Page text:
12 Depth-First Search in Directed Graphs Tree edges and back edges (2 below) the same as before Added terminology for DFS Tree of a directed graph – Forward edges lead from a node to a nonchild descendant (2 below) – Cross edges lead to neither descendant or ancestor, lead to a node which has already had its postvisit (2 below) CS 312 – Graph Algorithms12

13 Back Edge Detection Ancestor/descendant relations, as well as edge types can be read off directly from pre and post numbers of the DFS tree – just check nodes connected by each edge Initial node of edge is u and final node is v Tree/forward reads pre(u) < pre(v) < post(v) < post(u) CS 312 – Graph Algorithms13 If G First?

14 DAG – Directed Acyclic Graph DAG – a directed graph with no cycles Very common in applications – Ordering of a set of tasks. Must finish pre-tasks before another task can be done How do we test if a directed graph is acyclic in linear time? CS 312 – Graph Algorithms14

15 DAG – Directed Acyclic Graph DAG – a directed graph with no cycles Very common in applications – Ordering of a set of tasks. Must finish pre-tasks before another task can be done How do we test if a directed graph is acyclic in linear time? Property: A directed graph has a cycle iff DFS reveals a back edge Just do DFS and see if there are any back edges How do we check DFS for back edges and what is complexity? CS 312 – Graph Algorithms15

16 DAG – Directed Acyclic Graph DAG – a directed graph with no cycles Very common in applications – Ordering of a set of tasks. Must finish pre-tasks before another task can be done How do we test if a directed graph is acyclic in linear time? Property: A directed graph has a cycle iff DFS reveals a back edge Just do DFS and see if there are any back edges How do we check DFS for back edges and what is complexity? O(|E|) – for edge check pre/post values of nodes – Could equivalently test while building the DFS tree CS 312 – Graph Algorithms16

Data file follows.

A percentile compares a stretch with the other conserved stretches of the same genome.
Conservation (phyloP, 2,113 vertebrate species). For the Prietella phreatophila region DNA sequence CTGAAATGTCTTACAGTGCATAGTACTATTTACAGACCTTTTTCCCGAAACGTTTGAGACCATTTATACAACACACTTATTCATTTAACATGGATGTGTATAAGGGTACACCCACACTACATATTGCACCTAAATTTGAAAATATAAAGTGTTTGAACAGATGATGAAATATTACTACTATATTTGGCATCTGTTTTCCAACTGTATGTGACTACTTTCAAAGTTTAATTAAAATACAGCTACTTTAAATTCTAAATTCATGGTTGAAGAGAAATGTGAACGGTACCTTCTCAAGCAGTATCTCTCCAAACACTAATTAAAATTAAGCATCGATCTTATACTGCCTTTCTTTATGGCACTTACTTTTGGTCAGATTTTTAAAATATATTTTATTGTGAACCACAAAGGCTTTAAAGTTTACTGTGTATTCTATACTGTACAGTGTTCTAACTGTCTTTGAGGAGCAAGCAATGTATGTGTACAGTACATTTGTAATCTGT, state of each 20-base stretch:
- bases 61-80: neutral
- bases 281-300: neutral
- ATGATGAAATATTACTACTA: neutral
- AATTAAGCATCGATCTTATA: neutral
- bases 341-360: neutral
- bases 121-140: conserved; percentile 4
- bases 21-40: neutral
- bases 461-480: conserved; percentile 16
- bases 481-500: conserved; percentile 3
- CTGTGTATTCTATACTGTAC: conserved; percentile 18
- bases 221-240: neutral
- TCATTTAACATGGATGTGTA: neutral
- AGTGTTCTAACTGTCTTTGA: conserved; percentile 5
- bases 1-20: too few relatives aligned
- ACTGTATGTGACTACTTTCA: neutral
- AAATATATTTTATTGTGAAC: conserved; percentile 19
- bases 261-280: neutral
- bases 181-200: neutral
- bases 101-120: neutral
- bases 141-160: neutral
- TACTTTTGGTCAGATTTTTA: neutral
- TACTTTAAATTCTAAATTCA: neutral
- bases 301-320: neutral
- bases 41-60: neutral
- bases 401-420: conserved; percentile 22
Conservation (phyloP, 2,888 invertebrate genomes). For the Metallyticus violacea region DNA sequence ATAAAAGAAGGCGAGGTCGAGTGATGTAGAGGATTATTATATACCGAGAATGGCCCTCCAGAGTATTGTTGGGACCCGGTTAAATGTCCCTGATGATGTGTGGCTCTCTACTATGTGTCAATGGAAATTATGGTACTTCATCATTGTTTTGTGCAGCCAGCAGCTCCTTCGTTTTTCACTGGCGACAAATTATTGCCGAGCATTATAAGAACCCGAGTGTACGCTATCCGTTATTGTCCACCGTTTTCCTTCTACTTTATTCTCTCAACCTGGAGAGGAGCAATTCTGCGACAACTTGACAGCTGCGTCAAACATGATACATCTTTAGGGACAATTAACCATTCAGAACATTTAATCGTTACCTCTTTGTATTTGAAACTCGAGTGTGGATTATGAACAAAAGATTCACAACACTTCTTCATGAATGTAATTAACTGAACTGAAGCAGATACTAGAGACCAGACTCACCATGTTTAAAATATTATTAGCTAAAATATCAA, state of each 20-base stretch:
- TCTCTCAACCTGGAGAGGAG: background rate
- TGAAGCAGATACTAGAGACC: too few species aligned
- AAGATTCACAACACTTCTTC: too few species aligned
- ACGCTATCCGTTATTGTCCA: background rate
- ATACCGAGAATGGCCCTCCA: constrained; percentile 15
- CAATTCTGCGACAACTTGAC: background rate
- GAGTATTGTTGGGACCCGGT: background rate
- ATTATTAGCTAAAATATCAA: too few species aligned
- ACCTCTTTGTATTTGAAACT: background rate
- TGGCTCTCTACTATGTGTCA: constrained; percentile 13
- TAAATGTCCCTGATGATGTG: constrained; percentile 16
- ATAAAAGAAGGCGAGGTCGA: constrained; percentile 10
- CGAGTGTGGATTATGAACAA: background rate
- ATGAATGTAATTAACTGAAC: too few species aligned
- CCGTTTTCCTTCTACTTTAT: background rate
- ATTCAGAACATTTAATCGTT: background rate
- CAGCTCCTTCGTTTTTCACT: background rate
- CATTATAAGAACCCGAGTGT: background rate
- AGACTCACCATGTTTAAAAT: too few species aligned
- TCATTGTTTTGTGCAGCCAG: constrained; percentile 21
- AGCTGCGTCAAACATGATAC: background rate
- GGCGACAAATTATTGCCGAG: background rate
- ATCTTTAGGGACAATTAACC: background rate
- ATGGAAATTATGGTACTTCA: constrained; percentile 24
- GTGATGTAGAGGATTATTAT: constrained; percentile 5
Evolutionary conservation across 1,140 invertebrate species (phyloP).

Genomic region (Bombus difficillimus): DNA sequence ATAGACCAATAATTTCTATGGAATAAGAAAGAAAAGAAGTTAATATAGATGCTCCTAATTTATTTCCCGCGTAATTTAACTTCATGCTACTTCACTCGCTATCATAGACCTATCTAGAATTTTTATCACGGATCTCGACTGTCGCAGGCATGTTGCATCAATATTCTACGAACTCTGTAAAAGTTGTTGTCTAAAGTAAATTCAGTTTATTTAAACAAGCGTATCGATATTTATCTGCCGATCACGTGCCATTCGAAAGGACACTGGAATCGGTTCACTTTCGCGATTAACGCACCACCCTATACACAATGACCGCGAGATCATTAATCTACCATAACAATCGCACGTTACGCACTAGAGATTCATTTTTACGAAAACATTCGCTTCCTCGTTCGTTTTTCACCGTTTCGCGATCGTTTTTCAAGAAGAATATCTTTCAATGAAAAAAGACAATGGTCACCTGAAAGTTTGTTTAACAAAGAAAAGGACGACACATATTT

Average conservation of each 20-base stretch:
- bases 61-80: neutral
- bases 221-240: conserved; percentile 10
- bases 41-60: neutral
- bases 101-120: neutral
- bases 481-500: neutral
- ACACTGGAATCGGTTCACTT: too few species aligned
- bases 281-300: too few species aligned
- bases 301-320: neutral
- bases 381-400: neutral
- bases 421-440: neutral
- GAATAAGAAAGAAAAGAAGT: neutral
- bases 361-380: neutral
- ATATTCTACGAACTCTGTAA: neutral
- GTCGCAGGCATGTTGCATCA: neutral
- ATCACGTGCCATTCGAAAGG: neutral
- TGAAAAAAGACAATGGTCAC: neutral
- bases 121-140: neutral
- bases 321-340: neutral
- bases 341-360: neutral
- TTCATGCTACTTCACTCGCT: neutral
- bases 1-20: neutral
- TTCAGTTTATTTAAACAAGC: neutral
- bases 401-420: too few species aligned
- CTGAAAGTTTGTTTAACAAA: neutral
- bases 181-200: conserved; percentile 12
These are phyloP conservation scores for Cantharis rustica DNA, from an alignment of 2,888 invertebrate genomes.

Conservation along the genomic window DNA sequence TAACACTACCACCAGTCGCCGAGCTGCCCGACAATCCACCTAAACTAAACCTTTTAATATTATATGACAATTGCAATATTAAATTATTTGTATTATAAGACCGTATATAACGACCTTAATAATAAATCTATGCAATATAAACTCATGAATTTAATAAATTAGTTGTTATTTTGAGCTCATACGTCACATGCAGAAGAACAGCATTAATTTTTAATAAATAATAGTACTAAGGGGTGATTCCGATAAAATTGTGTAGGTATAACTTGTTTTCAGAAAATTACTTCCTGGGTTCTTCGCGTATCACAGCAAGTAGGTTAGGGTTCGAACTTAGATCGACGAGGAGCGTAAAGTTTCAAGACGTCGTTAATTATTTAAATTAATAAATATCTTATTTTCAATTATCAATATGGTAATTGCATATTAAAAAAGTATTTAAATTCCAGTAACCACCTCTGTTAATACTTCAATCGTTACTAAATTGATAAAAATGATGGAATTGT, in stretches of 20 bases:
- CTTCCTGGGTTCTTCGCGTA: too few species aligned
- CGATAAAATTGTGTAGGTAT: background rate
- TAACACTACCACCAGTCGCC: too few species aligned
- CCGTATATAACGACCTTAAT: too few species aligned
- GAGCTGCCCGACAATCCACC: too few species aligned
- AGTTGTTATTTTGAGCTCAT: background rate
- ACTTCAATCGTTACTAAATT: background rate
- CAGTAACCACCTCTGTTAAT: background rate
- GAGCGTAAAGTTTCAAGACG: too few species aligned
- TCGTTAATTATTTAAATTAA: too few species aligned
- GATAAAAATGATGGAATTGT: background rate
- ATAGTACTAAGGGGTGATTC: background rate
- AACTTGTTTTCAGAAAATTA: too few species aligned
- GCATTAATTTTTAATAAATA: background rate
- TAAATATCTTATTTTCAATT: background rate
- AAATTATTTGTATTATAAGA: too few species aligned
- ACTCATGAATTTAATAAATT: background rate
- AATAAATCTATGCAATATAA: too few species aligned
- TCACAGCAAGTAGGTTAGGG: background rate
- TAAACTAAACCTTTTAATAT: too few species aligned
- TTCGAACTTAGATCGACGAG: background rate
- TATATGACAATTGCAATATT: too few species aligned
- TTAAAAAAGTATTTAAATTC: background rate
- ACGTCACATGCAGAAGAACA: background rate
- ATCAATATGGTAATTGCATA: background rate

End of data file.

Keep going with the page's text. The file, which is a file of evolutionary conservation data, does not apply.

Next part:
17 DAG Properties Every DAG can be linearized – More than one linearization usually possible Algorithm to linearize – Property: In a DAG, every edge leads to a node with lower post number – Do DFS, then linearize by sorting nodes by decreasing post number – Which node do we start DFS at? Makes no difference, B will always have largest post (Try A and F) – Other linearizations may be possible Another property: Every DAG has at least one source and at least one sink – Source has no input edges – If multiple sources, linearization can start with any of them – Sink has no output edges Is the above directed graph connected – looks like it if it were undirected, but can any node can reach any other node? CS 312 – Graph Algorithms17

18 Alternative Linearization Algorithm Another linear time linearization algorithm This technique will help us in our next goal – Find a source node and put it next on linearization list How do we find source nodes? Do a DFS and and count in-degree of each node Put nodes with 0 in-degree in a source list Each time a node is taken from the source list and added to the linearization, decrement the in-degree count of all nodes to which the source node had an out link. Add any adjusted node with 0 in-degree to the source list – Delete the source node from the graph – Repeat until the graph is empty CS 312 – Graph Algorithms18

19 Strongly Connected Components Two nodes u and v in a directed graph are connected if there is a path from u to v and a path from v to u The disjoint subsets of a directed graph which are connected are called strongly connected components How could we make the entire graph strongly connected? CS 312 – Graph Algorithms19

20 Meta-Graphs Every directed graph is a DAG of its strongly connected components CS 312 – Graph Algorithms20 This meta-graph decomposition will be very useful in many applications (e.g. a high level flow of the task with subtasks abstracted)

21 Algorithm to Decompose a Directed Graph into its Strongly Connected Components explore(G,v) will terminate precisely when all nodes reachable from v have been visited If we could pick a v from any sink meta-node then call explore, it would explore that complete SCC and terminate We could then mark it as an SCC, remove it from the graph, and repeat CS 312 – Graph Algorithms21 How do we detect if a node is in a meta-sink? How about starting from the node with the lowest post-visit value? Won't work with arbitrary graphs (with cycles) which are what we are dealing with AB C